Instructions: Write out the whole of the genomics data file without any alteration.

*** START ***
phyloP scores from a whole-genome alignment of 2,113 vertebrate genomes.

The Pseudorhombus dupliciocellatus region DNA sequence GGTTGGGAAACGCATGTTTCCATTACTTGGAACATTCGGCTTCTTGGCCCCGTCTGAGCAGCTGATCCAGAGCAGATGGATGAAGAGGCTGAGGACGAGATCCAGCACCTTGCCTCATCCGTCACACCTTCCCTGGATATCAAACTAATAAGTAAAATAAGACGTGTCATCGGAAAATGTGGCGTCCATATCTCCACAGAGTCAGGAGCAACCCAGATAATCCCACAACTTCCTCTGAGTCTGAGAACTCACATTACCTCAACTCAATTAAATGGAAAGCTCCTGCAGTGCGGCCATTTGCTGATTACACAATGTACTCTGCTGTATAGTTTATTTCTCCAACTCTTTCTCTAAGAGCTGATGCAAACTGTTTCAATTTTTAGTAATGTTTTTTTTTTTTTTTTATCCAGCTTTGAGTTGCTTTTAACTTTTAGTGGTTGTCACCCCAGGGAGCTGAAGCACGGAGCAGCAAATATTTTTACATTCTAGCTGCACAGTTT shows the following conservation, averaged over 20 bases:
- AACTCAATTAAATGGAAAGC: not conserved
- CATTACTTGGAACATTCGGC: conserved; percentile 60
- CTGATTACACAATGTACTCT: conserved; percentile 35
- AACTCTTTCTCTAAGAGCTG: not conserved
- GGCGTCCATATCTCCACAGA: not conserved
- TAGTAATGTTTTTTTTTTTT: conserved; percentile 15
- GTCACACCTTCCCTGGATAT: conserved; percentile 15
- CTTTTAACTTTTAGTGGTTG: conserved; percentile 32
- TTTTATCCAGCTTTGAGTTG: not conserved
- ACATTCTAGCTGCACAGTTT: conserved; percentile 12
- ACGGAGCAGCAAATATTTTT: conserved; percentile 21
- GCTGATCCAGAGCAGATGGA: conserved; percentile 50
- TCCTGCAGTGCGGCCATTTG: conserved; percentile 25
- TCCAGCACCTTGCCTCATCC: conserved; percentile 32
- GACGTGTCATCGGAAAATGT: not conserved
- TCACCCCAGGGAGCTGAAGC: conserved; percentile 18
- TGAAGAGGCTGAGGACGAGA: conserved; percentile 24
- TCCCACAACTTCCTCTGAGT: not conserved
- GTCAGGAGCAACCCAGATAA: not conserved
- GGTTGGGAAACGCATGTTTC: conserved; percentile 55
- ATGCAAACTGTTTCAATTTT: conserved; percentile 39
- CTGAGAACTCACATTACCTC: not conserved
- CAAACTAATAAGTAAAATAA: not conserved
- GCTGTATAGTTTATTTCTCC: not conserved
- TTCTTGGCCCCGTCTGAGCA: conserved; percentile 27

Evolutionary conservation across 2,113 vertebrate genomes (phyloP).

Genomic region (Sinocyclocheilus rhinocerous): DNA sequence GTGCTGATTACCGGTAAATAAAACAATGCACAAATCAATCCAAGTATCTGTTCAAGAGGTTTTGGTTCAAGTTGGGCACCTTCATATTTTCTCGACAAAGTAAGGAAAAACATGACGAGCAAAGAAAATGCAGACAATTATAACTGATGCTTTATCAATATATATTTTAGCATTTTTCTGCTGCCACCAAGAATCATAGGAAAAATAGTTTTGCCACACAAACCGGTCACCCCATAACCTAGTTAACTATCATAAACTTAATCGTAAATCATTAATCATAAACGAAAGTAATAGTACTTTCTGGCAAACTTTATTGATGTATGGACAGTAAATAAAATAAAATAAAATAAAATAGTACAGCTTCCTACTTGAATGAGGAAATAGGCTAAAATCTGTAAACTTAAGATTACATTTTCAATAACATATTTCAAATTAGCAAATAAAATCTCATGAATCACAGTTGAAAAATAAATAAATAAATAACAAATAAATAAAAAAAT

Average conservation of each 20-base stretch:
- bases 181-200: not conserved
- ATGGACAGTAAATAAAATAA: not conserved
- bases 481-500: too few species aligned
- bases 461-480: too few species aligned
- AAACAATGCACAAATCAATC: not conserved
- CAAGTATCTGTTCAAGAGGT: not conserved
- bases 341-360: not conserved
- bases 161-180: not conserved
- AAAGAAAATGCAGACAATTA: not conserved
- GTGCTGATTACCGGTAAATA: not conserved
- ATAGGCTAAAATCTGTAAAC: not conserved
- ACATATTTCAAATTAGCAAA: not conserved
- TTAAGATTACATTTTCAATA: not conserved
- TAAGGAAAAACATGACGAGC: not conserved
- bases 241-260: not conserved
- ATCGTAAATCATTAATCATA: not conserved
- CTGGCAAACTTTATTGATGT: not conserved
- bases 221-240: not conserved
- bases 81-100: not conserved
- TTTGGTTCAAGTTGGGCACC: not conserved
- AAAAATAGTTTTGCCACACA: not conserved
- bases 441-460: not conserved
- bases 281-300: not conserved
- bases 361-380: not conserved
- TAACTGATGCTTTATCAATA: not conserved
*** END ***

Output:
phyloP scores from a whole-genome alignment of 2,113 vertebrate genomes.

The Pseudorhombus dupliciocellatus region DNA sequence GGTTGGGAAACGCATGTTTCCATTACTTGGAACATTCGGCTTCTTGGCCCCGTCTGAGCAGCTGATCCAGAGCAGATGGATGAAGAGGCTGAGGACGAGATCCAGCACCTTGCCTCATCCGTCACACCTTCCCTGGATATCAAACTAATAAGTAAAATAAGACGTGTCATCGGAAAATGTGGCGTCCATATCTCCACAGAGTCAGGAGCAACCCAGATAATCCCACAACTTCCTCTGAGTCTGAGAACTCACATTACCTCAACTCAATTAAATGGAAAGCTCCTGCAGTGCGGCCATTTGCTGATTACACAATGTACTCTGCTGTATAGTTTATTTCTCCAACTCTTTCTCTAAGAGCTGATGCAAACTGTTTCAATTTTTAGTAATGTTTTTTTTTTTTTTTTATCCAGCTTTGAGTTGCTTTTAACTTTTAGTGGTTGTCACCCCAGGGAGCTGAAGCACGGAGCAGCAAATATTTTTACATTCTAGCTGCACAGTTT shows the following conservation, averaged over 20 bases:
- AACTCAATTAAATGGAAAGC: not conserved
- CATTACTTGGAACATTCGGC: conserved; percentile 60
- CTGATTACACAATGTACTCT: conserved; percentile 35
- AACTCTTTCTCTAAGAGCTG: not conserved
- GGCGTCCATATCTCCACAGA: not conserved
- TAGTAATGTTTTTTTTTTTT: conserved; percentile 15
- GTCACACCTTCCCTGGATAT: conserved; percentile 15
- CTTTTAACTTTTAGTGGTTG: conserved; percentile 32
- TTTTATCCAGCTTTGAGTTG: not conserved
- ACATTCTAGCTGCACAGTTT: conserved; percentile 12
- ACGGAGCAGCAAATATTTTT: conserved; percentile 21
- GCTGATCCAGAGCAGATGGA: conserved; percentile 50
- TCCTGCAGTGCGGCCATTTG: conserved; percentile 25
- TCCAGCACCTTGCCTCATCC: conserved; percentile 32
- GACGTGTCATCGGAAAATGT: not conserved
- TCACCCCAGGGAGCTGAAGC: conserved; percentile 18
- TGAAGAGGCTGAGGACGAGA: conserved; percentile 24
- TCCCACAACTTCCTCTGAGT: not conserved
- GTCAGGAGCAACCCAGATAA: not conserved
- GGTTGGGAAACGCATGTTTC: conserved; percentile 55
- ATGCAAACTGTTTCAATTTT: conserved; percentile 39
- CTGAGAACTCACATTACCTC: not conserved
- CAAACTAATAAGTAAAATAA: not conserved
- GCTGTATAGTTTATTTCTCC: not conserved
- TTCTTGGCCCCGTCTGAGCA: conserved; percentile 27

Evolutionary conservation across 2,113 vertebrate genomes (phyloP).

Genomic region (Sinocyclocheilus rhinocerous): DNA sequence GTGCTGATTACCGGTAAATAAAACAATGCACAAATCAATCCAAGTATCTGTTCAAGAGGTTTTGGTTCAAGTTGGGCACCTTCATATTTTCTCGACAAAGTAAGGAAAAACATGACGAGCAAAGAAAATGCAGACAATTATAACTGATGCTTTATCAATATATATTTTAGCATTTTTCTGCTGCCACCAAGAATCATAGGAAAAATAGTTTTGCCACACAAACCGGTCACCCCATAACCTAGTTAACTATCATAAACTTAATCGTAAATCATTAATCATAAACGAAAGTAATAGTACTTTCTGGCAAACTTTATTGATGTATGGACAGTAAATAAAATAAAATAAAATAAAATAGTACAGCTTCCTACTTGAATGAGGAAATAGGCTAAAATCTGTAAACTTAAGATTACATTTTCAATAACATATTTCAAATTAGCAAATAAAATCTCATGAATCACAGTTGAAAAATAAATAAATAAATAACAAATAAATAAAAAAAT

Average conservation of each 20-base stretch:
- bases 181-200: not conserved
- ATGGACAGTAAATAAAATAA: not conserved
- bases 481-500: too few species aligned
- bases 461-480: too few species aligned
- AAACAATGCACAAATCAATC: not conserved
- CAAGTATCTGTTCAAGAGGT: not conserved
- bases 341-360: not conserved
- bases 161-180: not conserved
- AAAGAAAATGCAGACAATTA: not conserved
- GTGCTGATTACCGGTAAATA: not conserved
- ATAGGCTAAAATCTGTAAAC: not conserved
- ACATATTTCAAATTAGCAAA: not conserved
- TTAAGATTACATTTTCAATA: not conserved
- TAAGGAAAAACATGACGAGC: not conserved
- bases 241-260: not conserved
- ATCGTAAATCATTAATCATA: not conserved
- CTGGCAAACTTTATTGATGT: not conserved
- bases 221-240: not conserved
- bases 81-100: not conserved
- TTTGGTTCAAGTTGGGCACC: not conserved
- AAAAATAGTTTTGCCACACA: not conserved
- bases 441-460: not conserved
- bases 281-300: not conserved
- bases 361-380: not conserved
- TAACTGATGCTTTATCAATA: not conserved